The Castlemaine telegraph office was one of four opened on the Sandhurst line in January 1857, the others being at Sandhurst, Kyneton and Gisborne. It was the first major public building erected within the government reserve of 1853 (after the initial camp) and remained in use as a telegraph office until 5 July 1875 when the equipment was transferred to the new post office.
The building was constructed by local contractors Campbell and Thompson to a design by the Public Works Department (at that time under the direction of Charles Pasley). It is a freestone building with a slate roof and was originally designed as a two storey gabled building with two single storey flanking wings with hipped roofs. The northern wing was added in the 1860s.
From April 10th 1891 the telegraph office was leased by the Castlemaine Pioneers and Old Residents Association for 1 shilling per annum to be used as clubrooms. The association had been founded on the 17th March 1880, membership at the time being limited to residents of the district of twenty five years standing (pioneers) and persons who had resided in the district for not less than fifteen years (old residents). The aims of the association included loan assistance to members, the promotion and advancement of native born Victorians and the promulgation of facts concerning the early history of the district.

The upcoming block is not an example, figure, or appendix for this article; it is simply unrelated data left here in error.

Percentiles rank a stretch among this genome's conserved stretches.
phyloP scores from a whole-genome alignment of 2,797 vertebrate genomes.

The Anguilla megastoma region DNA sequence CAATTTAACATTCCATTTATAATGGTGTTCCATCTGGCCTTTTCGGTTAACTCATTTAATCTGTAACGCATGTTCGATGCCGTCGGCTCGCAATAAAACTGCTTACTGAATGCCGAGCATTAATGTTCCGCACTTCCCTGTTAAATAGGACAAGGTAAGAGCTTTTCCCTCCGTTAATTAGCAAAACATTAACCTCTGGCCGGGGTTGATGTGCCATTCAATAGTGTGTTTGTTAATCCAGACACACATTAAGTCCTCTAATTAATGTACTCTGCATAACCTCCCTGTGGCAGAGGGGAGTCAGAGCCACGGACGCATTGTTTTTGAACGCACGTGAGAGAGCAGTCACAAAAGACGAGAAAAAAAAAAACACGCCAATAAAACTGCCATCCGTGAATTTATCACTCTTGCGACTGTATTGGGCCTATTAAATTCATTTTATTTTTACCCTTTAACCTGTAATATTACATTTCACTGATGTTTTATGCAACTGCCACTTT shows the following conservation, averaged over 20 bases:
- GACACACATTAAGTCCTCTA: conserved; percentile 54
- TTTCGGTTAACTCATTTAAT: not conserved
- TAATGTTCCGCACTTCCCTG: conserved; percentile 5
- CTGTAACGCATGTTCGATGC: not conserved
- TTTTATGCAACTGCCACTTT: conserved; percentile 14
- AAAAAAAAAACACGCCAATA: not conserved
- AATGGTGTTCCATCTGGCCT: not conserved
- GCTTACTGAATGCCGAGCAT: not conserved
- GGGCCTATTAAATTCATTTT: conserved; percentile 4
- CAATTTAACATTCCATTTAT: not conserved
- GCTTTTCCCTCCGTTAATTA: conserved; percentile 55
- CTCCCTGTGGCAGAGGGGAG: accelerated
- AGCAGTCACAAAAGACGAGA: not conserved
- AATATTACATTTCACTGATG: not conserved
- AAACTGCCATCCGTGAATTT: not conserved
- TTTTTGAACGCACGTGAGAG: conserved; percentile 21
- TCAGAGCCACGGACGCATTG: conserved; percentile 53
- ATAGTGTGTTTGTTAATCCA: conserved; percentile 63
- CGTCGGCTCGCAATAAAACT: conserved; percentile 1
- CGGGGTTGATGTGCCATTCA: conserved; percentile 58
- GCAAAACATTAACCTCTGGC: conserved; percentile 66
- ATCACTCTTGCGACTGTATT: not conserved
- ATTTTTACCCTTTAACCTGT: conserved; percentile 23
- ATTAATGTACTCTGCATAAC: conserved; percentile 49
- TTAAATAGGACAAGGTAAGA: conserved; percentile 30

On the October 27th, 1893 the Association acquired the property by Crown grant and shortly thereafter demolished the northern timber part of the telegraph office to make way for a new hall. The foundation stone of the present hall was laid on the November 20th, 1893 by Mrs Charlotte Watson, the widow of Faulder Watson, late publican of the imperial hotel in Castlemaine. Mrs Watson also offered a donation of £250 towards the cost of the hall provided it was named after her later husband. A donation of £50 was also received from
Mrs Edward Fitzgerald.
The hall was opened on the night of the March 27th 1895 with a banquet and a dance and since that time has been used as an entertainment venue and for a variety of community activities including scouts, dancing classes, gymnastics and lodge and political meetings.
Faulder Watson hall is a rendered brick building of simple lines which commemorates the formation of one of the earliest historical societies in the state and which has provided a focus for community activities for nearly a century.
The former telegraph office, which was later united with the hall as a kitchen and museum, is of significance as an indicator of early government administration on the goldfields and the development of communications in the colony. The later association with the Castlemaine Pioneers and Old Residents Association is also of interest showing as it does the transition from a mining town to a settled society.